Here is the letter LALIT sent Monday to the Director of the Independent Broadcasting Authority, with a copy to all the Press and other media outlets, about the need for minimum standards of equity in coverage for democracy to operate during an electoral campaign.
Air Time: Using one’s common sense
In the context of snap general elections, and of the plethora of parties, there is obviously some difficulty about how private and public radio stations share out air-time. This is true particularly as political parties are not merely electoral creatures that exist only in terms of number of votes or number of seats in the National Assembly.
We would like to suggest guidelines that the IBA can suggest to private radios and the MBC, so that they conform to minimum standards of equity necessary in a democratic society.
The most important thing, as a radio or TV or other media, is to use one’s common sense as a guideline: but this implies that all journalists are equally well informed. So, criteria would help. If a party has, in its own name, a list of the following as its CV, it should be able to be considered as worthy of a reasonable amount of air-time.
1. Regular publications
For example, if a party has a regular publication, as LALIT does – we have a bi-monthly 30-40 page magazine that has come out in 139 times over the years (4 so far this year) – this gives the party a certain weight. We have a functioning website www.lalitmauritius.org with articles from 2004-2019 in various sections – text (news by year, as well as documents), audio, video – which also gives us a certain weight. We have brought out over 100 editions of print newspapers, sold by the thousand. We have also brought out a number of whole books of some 200-pages, over time on Mauritian politics – on topics as varied as Chagos, the Best Loser System, the State, Class, and so on.
2. Real Actions
Since the last elections, as a party, LALIT has held a well-publicized International Conference on Chagos and Diego Garcia.
Over the past 15 months, we have held two street marches on the housing issue, each attended by hundreds of people from all over the main Island of the Republic of Mauritius.
We have held a poster campaign (2015) for the peoples’ language Kreol to no longer be banned in Parliament.
We have distributed hundreds of copies of a 40-page program on the drugs issue to all those working on this issue in the field.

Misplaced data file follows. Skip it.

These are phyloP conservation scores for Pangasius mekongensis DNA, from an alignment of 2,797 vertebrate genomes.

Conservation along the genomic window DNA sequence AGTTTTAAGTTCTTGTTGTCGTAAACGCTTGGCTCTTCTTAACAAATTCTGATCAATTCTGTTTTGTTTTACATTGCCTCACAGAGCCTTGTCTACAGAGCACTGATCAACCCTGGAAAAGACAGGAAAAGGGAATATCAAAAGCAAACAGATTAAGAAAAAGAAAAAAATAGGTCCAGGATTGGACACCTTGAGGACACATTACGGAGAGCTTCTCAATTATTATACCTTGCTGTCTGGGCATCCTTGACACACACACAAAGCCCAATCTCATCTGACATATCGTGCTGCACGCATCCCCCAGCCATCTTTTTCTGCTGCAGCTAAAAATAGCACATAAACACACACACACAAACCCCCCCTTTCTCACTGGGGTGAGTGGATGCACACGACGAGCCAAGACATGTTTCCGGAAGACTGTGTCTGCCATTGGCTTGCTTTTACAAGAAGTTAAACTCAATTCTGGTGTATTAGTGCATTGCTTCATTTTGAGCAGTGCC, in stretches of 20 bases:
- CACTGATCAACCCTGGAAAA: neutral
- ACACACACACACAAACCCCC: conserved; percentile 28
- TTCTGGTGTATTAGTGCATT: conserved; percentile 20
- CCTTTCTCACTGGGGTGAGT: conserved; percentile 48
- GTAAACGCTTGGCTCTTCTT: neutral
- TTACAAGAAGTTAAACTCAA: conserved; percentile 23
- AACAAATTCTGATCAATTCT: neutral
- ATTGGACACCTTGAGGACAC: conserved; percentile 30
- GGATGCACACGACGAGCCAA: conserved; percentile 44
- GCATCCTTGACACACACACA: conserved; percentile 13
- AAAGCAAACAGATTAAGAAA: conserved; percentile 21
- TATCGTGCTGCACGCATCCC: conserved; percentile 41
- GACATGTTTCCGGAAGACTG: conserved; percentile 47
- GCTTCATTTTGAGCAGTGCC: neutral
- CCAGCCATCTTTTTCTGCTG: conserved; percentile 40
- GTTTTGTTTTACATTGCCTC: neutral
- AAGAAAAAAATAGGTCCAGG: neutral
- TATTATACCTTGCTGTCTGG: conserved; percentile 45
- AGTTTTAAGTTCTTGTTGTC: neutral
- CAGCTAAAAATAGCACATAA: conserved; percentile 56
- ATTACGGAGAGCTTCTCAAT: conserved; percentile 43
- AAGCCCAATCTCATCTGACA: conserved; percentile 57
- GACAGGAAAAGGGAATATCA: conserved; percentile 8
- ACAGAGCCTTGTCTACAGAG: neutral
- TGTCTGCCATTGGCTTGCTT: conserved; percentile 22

We held an Open Conference on The State of the Arts (2016).
We held a 2018 Symposium on 50 Years of Independence, after a public call for papers.
3. A history of Taking Political Stands
A glance at the News archives on our site gives the stands LALIT has taken over the past 5 years since the last General Elections. For a party to take stands, this implies work within the party towards a common understanding.
4. More than one Spokesperson
LALIT, unlike most mainstream parties, usually has six or so regular spokespersons –at present for example, Ram Seegobin, Alain Ah-Vee, Rajni Lallah, Rada Kistnasamy, Ragini Kistnasamy and myself, the undersigned. We give statements to the media, and have done for over 40 years.
Unlike any other party LALIT has, for the coming general elections, already launched its 56-page PROGRAM.
In addition, we have literally dozens of programmatic booklets on issues like women’s liberation, freedom, labour laws, education, language issues, the drugs issue, and so on.
6. A History of Not representing communal interests
LALIT is not a sectarian, ethno-religious or communal organization, and has proven this over decades.
This list of criteria, with different weighting, could then be made public. Following such guidelines would probably make parties like Les Verts/Fraternelles, Rezistans & Alternative and us, LALIT, stand out from the rest of the non-Parliamentary parties. This does not mean the others should get no air-time, but that they may get less if they do not fulfill these criteria.
But, the IBA and the media should not just “deklar bet” as if it is impossible to distinguish amongst the dozens of parties that have registered which are worthy of airtime and which are not. Some have clearly registered as a mere precautionary measure. Others have yet to prove themselves as existing.
The written press, though free from state supervision, as indeed it should be, should also perhaps follow more transparent guidelines, either individually or as a corps de métier.
Copies: Radio/TV Stations, including MBC
Note: correct for automatic spell-check errors on 16 Oct 2019